Charting Architecture from Past to Present

This blueprint-style illustration of modern and historic landmarks by Pop Chart Lab highlights the Burj Khalifa, One World Trade Center, Willis Tower, John Hancock Center, Zifeng Tower, and Jin Mao Tower. Our projects are in pretty good company! Check it out

Reinvented for a New Era
When Manufacturers Hanover Trust Company opened its Manhattan branch at 510 Fifth Avenue in 1954, the building’s award-winning design ushered in a bold new era of bank architecture. SOM dematerialized the bank’s walls with transparent glass facades, cantilevered floors, luminous ceilings, and a street-level vault. These elements symbolically opened a cloistered world more commonly housed behind masonry walls.
The same bank branch was revisited by SOM a half-century later, renovating and adapting it for retail use. Drawing on archival research and guided by the original design intentions, the contemporary architects preserved or restored primary components including the facade, Bertoia-designed screen, marble columns, and vault door. Learn more Reinvented for a New Era
When Manufacturers Hanover Trust Company opened its Manhattan branch at 510 Fifth Avenue in 1954, the building’s award-winning design ushered in a bold new era of bank architecture. SOM dematerialized the bank’s walls with transparent glass facades, cantilevered floors, luminous ceilings, and a street-level vault. These elements symbolically opened a cloistered world more commonly housed behind masonry walls.
The same bank branch was revisited by SOM a half-century later, renovating and adapting it for retail use. Drawing on archival research and guided by the original design intentions, the contemporary architects preserved or restored primary components including the facade, Bertoia-designed screen, marble columns, and vault door. Learn more Reinvented for a New Era
When Manufacturers Hanover Trust Company opened its Manhattan branch at 510 Fifth Avenue in 1954, the building’s award-winning design ushered in a bold new era of bank architecture. SOM dematerialized the bank’s walls with transparent glass facades, cantilevered floors, luminous ceilings, and a street-level vault. These elements symbolically opened a cloistered world more commonly housed behind masonry walls.
The same bank branch was revisited by SOM a half-century later, renovating and adapting it for retail use. Drawing on archival research and guided by the original design intentions, the contemporary architects preserved or restored primary components including the facade, Bertoia-designed screen, marble columns, and vault door. Learn more

Reinvented for a New Era

When Manufacturers Hanover Trust Company opened its Manhattan branch at 510 Fifth Avenue in 1954, the building’s award-winning design ushered in a bold new era of bank architecture. SOM dematerialized the bank’s walls with transparent glass facades, cantilevered floors, luminous ceilings, and a street-level vault. These elements symbolically opened a cloistered world more commonly housed behind masonry walls.

The same bank branch was revisited by SOM a half-century later, renovating and adapting it for retail use. Drawing on archival research and guided by the original design intentions, the contemporary architects preserved or restored primary components including the facade, Bertoia-designed screen, marble columns, and vault door. Learn more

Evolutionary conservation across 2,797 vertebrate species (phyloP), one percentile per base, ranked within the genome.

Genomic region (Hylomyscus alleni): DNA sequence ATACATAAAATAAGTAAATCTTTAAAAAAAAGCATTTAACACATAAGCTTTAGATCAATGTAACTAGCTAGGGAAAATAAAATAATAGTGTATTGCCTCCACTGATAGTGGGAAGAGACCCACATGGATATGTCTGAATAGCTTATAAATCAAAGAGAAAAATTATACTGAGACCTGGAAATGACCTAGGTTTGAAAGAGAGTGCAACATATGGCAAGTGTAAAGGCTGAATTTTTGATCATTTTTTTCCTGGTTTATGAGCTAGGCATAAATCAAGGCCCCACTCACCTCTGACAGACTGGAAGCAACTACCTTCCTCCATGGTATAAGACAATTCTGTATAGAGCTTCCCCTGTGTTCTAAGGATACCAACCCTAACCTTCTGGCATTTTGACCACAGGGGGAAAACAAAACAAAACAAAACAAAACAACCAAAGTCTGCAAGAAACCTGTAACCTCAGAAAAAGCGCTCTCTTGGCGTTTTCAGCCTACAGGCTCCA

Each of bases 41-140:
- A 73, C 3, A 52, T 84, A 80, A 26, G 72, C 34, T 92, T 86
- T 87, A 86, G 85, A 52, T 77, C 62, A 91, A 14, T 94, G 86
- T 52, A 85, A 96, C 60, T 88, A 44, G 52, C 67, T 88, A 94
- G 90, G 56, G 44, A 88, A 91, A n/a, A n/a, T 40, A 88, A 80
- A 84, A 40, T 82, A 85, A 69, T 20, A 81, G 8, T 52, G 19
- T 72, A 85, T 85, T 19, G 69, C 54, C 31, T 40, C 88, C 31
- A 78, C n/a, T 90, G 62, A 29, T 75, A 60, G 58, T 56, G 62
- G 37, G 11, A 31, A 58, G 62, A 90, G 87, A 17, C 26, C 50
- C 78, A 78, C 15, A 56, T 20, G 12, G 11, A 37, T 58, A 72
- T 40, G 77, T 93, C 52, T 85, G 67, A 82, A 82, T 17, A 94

Expressively Engineered
Completed in 1967, the distinctive Alcoa Building continues to stand out in San Francisco. Now known as One Maritime Plaza, the building’s external diagonal bracing resists seismic forces and helps support vertical loads. Representative of the collaboration between architects and structural engineers at SOM, a similar system was later used for the John Hancock Center in Chicago. Learn more Expressively Engineered
Completed in 1967, the distinctive Alcoa Building continues to stand out in San Francisco. Now known as One Maritime Plaza, the building’s external diagonal bracing resists seismic forces and helps support vertical loads. Representative of the collaboration between architects and structural engineers at SOM, a similar system was later used for the John Hancock Center in Chicago. Learn more Expressively Engineered
Completed in 1967, the distinctive Alcoa Building continues to stand out in San Francisco. Now known as One Maritime Plaza, the building’s external diagonal bracing resists seismic forces and helps support vertical loads. Representative of the collaboration between architects and structural engineers at SOM, a similar system was later used for the John Hancock Center in Chicago. Learn more

Expressively Engineered

Completed in 1967, the distinctive Alcoa Building continues to stand out in San Francisco. Now known as One Maritime Plaza, the building’s external diagonal bracing resists seismic forces and helps support vertical loads. Representative of the collaboration between architects and structural engineers at SOM, a similar system was later used for the John Hancock Center in Chicago. Learn more

Making Its Mark on the City of Big Shoulders 

Rising 1,361 feet, the Trump International Hotel and Tower is a prominent fixture on the Chicago skyline as the second tallest building in the city. The glass-clad skyscraper is highly contextual, stepping back at different floors to match the scale of neighboring structures. Learn more

A Legend’s Work
Today, we honor the legacy of former Design Partner Myron Goldsmith, born on September 15, 1918. In his lifetime, he was responsible for a number of iconic buildings, including The Republic Newspaper Office and Printing Plant in Columbus, Indiana, named a National Historic Landmark in 2012. Its crisp modern form symbolizes the company’s role in the community and the strict functional requirements necessary to produce a daily newspaper. Originally, the printing press was painted bright yellow and clearly displayed behind the 15-foot-tall glass exterior, raising its role from mere machine to that of functional art. Learn more A Legend’s Work